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Schwarzbier

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Schwarzbier, also called Black Beer, is a German lager traditionally brewed in Thuringia and Franconia in Germany.

Schwarzbier is a rich, malty, moderately hoppy lager similar to a Munich Dunkel. However, in Schwarzbier, dark roasted malts are used to give the beer a very dark color and a mild roasted or chocolate flavor, very different from (and lower in intensity than) the roasted character of a Dry Stout.

Contents

[edit] History of Schwarzbier

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[edit] Brewing Schwarzbier

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[edit] Competition Styles

Both the BJCP and the GABF recognize Schwarzbier as a distinct style.

[edit] BJCP Style Guidelines

[edit] Schwarzbier

4C. Schwarzbier Vital Statistics
BJCP Style Guideline Definition (2004)
IBUs: 22-32 SRM: 17-30+ OG: 1.046-1.052 FG: 1.010-1.016 ABV: 4.4-5.4
Aroma: Low to moderate malt, with low aromatic sweetness and/or hints of roast malt often apparent. The malt can be clean and neutral or rich and Munich-like, and may have a hint of caramel. The roast can be coffee-like but should never be burnt. A low noble hop aroma is optional. Clean lager yeast character (light sulfur possible) with no fruity esters or diacetyl.
Appearance: Medium to very dark brown in color, often with deep ruby to garnet highlights, yet almost never truly black. Very clear. Large, persistent, tan-colored head.
Flavor: Low to moderate malt, with low aromatic sweetness and/or hints of roast malt often apparent. The malt can be clean and neutral or rich and Munich-like, and may have a hint of caramel. The roast can be coffee-like but should never be burnt. A low noble hop aroma is optional. Clean lager yeast character (light sulfur possible) with no fruity esters or diacetyl.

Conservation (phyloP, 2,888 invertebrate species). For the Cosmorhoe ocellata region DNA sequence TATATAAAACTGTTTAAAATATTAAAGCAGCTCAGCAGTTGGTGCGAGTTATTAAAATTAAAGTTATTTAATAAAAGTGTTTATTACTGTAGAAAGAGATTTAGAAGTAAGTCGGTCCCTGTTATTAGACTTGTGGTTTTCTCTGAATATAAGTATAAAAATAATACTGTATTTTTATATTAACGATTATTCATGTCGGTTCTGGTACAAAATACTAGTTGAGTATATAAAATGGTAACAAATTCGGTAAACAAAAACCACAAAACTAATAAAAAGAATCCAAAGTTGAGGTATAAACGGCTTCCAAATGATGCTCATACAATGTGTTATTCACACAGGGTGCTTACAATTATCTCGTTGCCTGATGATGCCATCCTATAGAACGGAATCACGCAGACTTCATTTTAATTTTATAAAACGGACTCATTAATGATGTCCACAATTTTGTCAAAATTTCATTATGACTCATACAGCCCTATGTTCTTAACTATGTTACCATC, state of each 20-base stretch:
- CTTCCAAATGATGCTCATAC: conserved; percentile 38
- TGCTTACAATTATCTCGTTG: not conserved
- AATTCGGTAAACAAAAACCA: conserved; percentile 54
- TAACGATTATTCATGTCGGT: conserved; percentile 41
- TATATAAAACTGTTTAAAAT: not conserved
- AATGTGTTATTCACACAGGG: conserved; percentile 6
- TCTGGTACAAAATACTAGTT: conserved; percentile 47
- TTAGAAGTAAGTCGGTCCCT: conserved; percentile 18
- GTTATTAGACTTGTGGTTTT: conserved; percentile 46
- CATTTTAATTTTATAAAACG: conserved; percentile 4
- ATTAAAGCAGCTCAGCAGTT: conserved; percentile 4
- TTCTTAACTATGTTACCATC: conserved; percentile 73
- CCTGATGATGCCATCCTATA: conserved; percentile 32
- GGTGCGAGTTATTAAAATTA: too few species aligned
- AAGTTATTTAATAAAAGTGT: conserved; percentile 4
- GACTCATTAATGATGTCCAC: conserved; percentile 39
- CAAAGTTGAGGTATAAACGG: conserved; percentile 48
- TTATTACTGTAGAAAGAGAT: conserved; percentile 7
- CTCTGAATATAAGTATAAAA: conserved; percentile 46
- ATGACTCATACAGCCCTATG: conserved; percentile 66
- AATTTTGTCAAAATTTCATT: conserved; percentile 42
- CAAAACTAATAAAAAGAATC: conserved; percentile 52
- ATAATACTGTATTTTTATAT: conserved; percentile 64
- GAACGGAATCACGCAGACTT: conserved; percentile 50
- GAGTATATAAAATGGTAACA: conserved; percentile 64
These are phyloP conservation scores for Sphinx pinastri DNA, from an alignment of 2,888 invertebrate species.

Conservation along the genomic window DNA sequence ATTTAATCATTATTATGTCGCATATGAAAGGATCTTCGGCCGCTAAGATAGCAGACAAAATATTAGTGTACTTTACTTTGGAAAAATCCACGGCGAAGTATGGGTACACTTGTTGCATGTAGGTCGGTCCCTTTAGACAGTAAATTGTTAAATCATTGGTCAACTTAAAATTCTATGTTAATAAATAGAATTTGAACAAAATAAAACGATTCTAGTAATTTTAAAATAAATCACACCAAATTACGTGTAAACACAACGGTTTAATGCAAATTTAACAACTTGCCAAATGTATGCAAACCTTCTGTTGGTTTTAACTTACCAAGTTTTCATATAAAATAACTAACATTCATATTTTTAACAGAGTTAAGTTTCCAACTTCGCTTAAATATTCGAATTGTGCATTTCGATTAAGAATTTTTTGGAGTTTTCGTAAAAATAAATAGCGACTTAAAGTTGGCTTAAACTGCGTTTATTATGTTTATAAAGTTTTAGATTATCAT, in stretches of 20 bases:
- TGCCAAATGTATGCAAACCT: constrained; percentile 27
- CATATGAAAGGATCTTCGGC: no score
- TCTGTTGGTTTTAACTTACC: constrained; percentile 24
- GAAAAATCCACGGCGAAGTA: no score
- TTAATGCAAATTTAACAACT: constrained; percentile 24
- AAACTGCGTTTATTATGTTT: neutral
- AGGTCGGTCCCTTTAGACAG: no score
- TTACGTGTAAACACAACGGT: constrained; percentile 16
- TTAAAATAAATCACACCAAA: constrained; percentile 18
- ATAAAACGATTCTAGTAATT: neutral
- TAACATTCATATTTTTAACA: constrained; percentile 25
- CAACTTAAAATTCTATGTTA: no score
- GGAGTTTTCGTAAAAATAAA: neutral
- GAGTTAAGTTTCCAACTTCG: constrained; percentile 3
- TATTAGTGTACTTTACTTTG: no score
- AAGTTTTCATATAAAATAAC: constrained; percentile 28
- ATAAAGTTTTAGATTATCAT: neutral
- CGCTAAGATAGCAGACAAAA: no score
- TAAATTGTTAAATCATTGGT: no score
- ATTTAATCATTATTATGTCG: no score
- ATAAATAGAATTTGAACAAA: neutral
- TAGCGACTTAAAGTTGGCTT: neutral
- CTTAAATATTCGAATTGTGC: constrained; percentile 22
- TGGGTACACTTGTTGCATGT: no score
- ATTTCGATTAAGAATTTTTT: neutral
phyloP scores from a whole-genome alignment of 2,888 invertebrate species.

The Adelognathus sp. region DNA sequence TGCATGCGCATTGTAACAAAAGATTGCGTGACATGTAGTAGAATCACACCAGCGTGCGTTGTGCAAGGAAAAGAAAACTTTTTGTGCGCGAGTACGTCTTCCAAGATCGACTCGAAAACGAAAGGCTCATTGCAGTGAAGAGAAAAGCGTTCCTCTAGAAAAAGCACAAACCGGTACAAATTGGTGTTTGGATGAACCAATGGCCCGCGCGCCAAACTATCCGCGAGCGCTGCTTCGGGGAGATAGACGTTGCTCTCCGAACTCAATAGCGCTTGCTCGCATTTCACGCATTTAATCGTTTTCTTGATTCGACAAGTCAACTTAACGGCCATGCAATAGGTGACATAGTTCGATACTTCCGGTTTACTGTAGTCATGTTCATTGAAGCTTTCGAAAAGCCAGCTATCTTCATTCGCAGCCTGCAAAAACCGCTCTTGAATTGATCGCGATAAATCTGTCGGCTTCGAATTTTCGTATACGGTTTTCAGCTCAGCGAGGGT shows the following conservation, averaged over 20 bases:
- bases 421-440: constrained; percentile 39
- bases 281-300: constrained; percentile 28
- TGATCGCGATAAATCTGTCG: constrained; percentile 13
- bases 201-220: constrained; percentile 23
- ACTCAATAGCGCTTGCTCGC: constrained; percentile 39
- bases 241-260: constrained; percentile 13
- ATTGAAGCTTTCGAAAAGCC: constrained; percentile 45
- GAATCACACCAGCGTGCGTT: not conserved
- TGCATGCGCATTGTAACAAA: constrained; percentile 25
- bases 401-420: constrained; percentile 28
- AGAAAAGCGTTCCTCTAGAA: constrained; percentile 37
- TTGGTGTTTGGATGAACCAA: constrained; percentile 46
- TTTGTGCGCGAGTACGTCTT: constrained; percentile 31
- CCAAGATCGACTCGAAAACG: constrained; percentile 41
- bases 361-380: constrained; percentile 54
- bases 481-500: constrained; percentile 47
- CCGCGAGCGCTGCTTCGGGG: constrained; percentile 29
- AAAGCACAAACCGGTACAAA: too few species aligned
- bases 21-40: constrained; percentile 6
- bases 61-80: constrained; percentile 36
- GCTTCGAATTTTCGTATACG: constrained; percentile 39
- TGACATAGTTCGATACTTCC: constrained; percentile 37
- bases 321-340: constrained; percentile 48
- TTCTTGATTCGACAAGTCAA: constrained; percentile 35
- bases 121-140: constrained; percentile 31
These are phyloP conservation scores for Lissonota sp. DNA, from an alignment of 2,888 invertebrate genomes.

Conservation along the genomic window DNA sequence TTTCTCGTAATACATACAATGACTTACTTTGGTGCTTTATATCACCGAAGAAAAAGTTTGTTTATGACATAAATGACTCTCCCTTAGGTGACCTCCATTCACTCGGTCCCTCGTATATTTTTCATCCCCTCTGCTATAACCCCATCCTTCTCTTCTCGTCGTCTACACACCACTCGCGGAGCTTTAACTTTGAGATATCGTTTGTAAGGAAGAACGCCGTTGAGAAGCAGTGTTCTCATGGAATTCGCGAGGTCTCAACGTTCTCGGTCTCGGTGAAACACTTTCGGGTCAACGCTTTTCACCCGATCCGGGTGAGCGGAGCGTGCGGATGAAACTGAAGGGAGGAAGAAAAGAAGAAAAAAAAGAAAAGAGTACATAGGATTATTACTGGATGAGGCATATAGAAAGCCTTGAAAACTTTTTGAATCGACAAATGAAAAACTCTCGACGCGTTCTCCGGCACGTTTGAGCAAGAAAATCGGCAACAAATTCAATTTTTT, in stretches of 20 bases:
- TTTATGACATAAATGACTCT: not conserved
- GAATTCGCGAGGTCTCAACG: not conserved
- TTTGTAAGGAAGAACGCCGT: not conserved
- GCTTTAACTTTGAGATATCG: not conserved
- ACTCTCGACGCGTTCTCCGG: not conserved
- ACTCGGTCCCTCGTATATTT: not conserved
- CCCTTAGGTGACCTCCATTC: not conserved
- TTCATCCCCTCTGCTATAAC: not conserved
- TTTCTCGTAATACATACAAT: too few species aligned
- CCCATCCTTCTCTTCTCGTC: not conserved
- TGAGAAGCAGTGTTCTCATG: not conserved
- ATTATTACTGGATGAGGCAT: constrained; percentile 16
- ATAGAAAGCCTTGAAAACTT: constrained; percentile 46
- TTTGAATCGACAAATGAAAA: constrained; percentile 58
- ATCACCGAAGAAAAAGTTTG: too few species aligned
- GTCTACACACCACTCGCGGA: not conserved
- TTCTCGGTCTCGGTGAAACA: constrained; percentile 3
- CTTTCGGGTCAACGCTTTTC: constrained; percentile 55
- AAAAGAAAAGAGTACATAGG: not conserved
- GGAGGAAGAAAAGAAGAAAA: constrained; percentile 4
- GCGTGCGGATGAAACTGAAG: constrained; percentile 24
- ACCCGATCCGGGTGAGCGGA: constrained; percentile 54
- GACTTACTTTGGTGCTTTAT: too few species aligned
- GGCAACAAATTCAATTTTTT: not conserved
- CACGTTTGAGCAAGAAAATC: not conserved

Mouthfeel: Medium-light to medium body. Moderate to moderately high carbonation. Smooth. No harshness or astringency, despite the use of dark, roasted malts.
Overall Impression: Low to moderate malt, with low aromatic sweetness and/or hints of roast malt often apparent. The malt can be clean and neutral or rich and Munich-like, and may have a hint of caramel. The roast can be coffee-like but should never be burnt. A low noble hop aroma is optional. Clean lager yeast character (light sulfur possible) with no fruity esters or diacetyl.
History: A regional specialty from southern Thuringen and northern Franconia in Germany, and probably a variant of the Munich Dunkel style.
Comments: In comparison with a Munich Dunkel, usually darker in color, drier on the palate and with a noticeable (but not high) roasted malt edge to balance the malt base. While sometimes called a "black pils," the beer is rarely that dark; don't expect strongly roasted, porter-like flavors.
Ingredients: German Munich malt and Pilsner malts for the base, supplemented by a small amount of roasted malts (such as Carafa) for the dark color and subtle roast flavors. Noble-type German hop varieties and clean German lager yeasts are preferred.
Commercial Examples: Köstritzer Schwarzbier, Kulmbacher Mönchshof Premium Schwarzbier, Einbecker Schwarzbier, Weeping Radish Black Radish Dark Lager, Sprecher Black Bavarian, Sapporo Black Beer

[edit] GABF Style Listings

[edit] German Style Schwarzbier

33. German Style Schwarzbier
GABF Style Listing (2007)
These very dark brown to black beers have a mild roasted malt character without the associated bitterness. This is not a full-bodied beer, but rather a moderate body gently enhances malt flavor and aroma with low to moderate levels of sweetness. Hop bitterness is low to medium in character. Noble-type hop flavor and aroma should be low but perceptible. There should be no fruity esters. Diacetyl should not be perceived.
Original Gravity (ºPlato): 1.044-1.052 (11-13 ºPlato)
Apparent Extract/Final Gravity (ºPlato): 1.012 -1.016 (3 4 ºPlato)
Alcohol by Weight (Volume): 3-3.9% (3.8-5%)
Bitterness (IBU): 22-30
Color SRM (EBC): 25-30 (50-60 EBC)